Concern over stability might still trump support for liberation in North Africa and the Middle East. Fortunately for Egyptians, events got ahead of Foggy Bottom. Would Frank Wisner—well-paid lobbyist for Mubarak--be the special envoy to Cairo if the State Department were pursuing democracy rather than stability in Egypt?
The uprisings in Tunisia and Egypt (and the others boiling in Yemen, Bahrain and elsewhere) happened despite not because of US foreign policy. Americans are the only people in the world not to know this--thanks to the US media’s internalization of the goals of US foreign policy. Cable companies do not carry Al Jazeera English even though the President himself was reportedly tuned in. Tunisians have not forgotten Colin Powell and Donald Rumsfeld’s friendly words for the Ben Ali regime. Egyptians understand that thirty years of US aid propped up the sclerotic and kleptomaniacal Mubarak regime. The inspiring events of Tahrir Square had nothing to do with George W. Bush’s “freedom agenda” or Obama’s Cairo speech. Liberty is not a gift that can be offered or withheld by the United States.
Preference for “stability” over the uncertainties of liberation from dictators, and hypocrisy over American values are both evident in the case of US-Israel relations. Any honest person with genuine respect for human rights and international law—conditions that eliminate most members of Congress--long ago rejected bottomless US support for Israel. And yet there appears no Israeli crime too great for its friends in the US to cover-up or rationalize. This despite the clear connections between Israeli policy and the jihadi threat to America because of US support for Israeli policy. And despite the untold damage the relationship with Israel does to American values, US standing in the world, and the “stability” of Palestine. Can there still be doubt that Israel’s (in)actions harm American interests in the region and the world? Not long ago, General Petraeus let as much slip before he was forced to walk his comments back by The Lobby.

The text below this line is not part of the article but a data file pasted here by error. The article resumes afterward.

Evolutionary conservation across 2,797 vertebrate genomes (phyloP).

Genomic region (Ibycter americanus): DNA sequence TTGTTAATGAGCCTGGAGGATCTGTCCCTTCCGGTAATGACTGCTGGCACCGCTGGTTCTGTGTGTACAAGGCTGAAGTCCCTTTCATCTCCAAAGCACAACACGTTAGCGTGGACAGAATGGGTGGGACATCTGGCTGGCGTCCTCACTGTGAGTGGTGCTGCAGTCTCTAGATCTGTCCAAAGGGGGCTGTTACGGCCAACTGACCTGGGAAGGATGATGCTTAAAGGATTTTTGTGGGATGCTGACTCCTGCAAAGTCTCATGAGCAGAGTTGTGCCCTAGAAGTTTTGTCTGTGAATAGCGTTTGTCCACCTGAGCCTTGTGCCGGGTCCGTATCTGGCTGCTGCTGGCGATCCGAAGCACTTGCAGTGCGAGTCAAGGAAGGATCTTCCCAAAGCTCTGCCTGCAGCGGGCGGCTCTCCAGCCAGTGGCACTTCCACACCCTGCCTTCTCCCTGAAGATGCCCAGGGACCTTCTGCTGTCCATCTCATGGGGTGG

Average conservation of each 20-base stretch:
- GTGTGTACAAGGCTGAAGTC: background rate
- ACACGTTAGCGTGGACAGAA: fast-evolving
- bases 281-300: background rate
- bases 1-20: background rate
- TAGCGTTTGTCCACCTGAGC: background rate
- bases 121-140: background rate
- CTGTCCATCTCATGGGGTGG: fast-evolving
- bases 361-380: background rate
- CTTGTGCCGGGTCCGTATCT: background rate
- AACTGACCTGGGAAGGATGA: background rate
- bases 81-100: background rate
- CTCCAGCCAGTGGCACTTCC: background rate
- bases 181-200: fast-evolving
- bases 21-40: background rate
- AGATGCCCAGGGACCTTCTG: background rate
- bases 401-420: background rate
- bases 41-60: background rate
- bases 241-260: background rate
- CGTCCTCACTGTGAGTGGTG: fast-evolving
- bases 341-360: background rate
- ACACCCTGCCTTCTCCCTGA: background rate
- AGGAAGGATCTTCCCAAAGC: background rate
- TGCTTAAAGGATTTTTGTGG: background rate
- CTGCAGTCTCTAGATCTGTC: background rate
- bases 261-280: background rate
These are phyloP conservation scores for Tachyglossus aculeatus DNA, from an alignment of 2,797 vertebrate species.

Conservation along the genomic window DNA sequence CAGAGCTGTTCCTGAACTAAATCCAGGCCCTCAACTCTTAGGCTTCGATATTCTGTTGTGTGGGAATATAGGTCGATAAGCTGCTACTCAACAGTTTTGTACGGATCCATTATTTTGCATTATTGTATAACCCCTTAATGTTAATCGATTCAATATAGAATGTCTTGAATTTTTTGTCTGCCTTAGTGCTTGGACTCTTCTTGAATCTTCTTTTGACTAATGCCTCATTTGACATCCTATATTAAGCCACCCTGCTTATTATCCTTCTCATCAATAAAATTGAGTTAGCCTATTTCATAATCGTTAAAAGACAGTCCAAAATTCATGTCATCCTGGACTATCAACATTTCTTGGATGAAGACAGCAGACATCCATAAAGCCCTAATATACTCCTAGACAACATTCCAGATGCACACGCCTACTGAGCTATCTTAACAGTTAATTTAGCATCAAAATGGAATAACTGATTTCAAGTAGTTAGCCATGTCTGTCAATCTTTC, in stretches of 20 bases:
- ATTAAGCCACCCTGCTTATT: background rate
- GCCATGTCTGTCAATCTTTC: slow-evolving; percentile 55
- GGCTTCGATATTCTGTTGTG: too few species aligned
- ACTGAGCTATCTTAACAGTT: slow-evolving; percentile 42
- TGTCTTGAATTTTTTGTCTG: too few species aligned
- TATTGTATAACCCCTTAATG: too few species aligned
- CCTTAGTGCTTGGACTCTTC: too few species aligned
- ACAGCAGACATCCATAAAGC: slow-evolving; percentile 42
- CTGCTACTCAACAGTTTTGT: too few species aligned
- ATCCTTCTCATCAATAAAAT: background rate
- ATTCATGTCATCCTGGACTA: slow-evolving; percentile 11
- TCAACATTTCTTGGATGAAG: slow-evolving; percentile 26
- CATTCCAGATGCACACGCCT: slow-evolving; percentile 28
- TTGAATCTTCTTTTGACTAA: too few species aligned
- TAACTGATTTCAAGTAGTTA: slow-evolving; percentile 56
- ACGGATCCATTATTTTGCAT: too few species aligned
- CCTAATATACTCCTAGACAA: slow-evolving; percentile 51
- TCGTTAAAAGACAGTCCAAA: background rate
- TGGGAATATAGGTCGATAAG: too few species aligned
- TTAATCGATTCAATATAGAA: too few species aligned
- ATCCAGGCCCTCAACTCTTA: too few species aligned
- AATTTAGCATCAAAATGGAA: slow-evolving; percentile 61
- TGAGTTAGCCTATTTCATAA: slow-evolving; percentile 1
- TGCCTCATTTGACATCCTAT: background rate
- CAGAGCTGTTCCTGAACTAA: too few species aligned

The worst-case scenarios of some foreign policymakers are nightmares induced by fear of change. What if Persian Gulf autocrats fall? Might we not be facing another oil embargo? No. Petrostates stay afloat by madly pumping oil and gas, not by withholding it from their best customers. The global reality of peak oil—whether already past, present, or future—ensures the spigot remains open. What if Islamists come to power in democratic elections (as in Gaza and Lebanon)? The President of the United States calls to congratulate the winner, and expresses hope for the future of the relationship.
Respect for democracy demands no less. Should democracy break out in the Middle East, will Israel find the new neighbors less willing to get paid by the US to play along with its colonization of Palestine? Absolutely. Again, respect for human rights and international law—‘declaratory’ American values—demands no less.
Might the crack opened by young Arabs in their decades-old American-backed regimes open a crack in public understanding of US foreign policy? Stranger things have happened lately.
Steve Breyman teaches politics at Rensselaer Polytechnic Institute. Reach him at email@example.com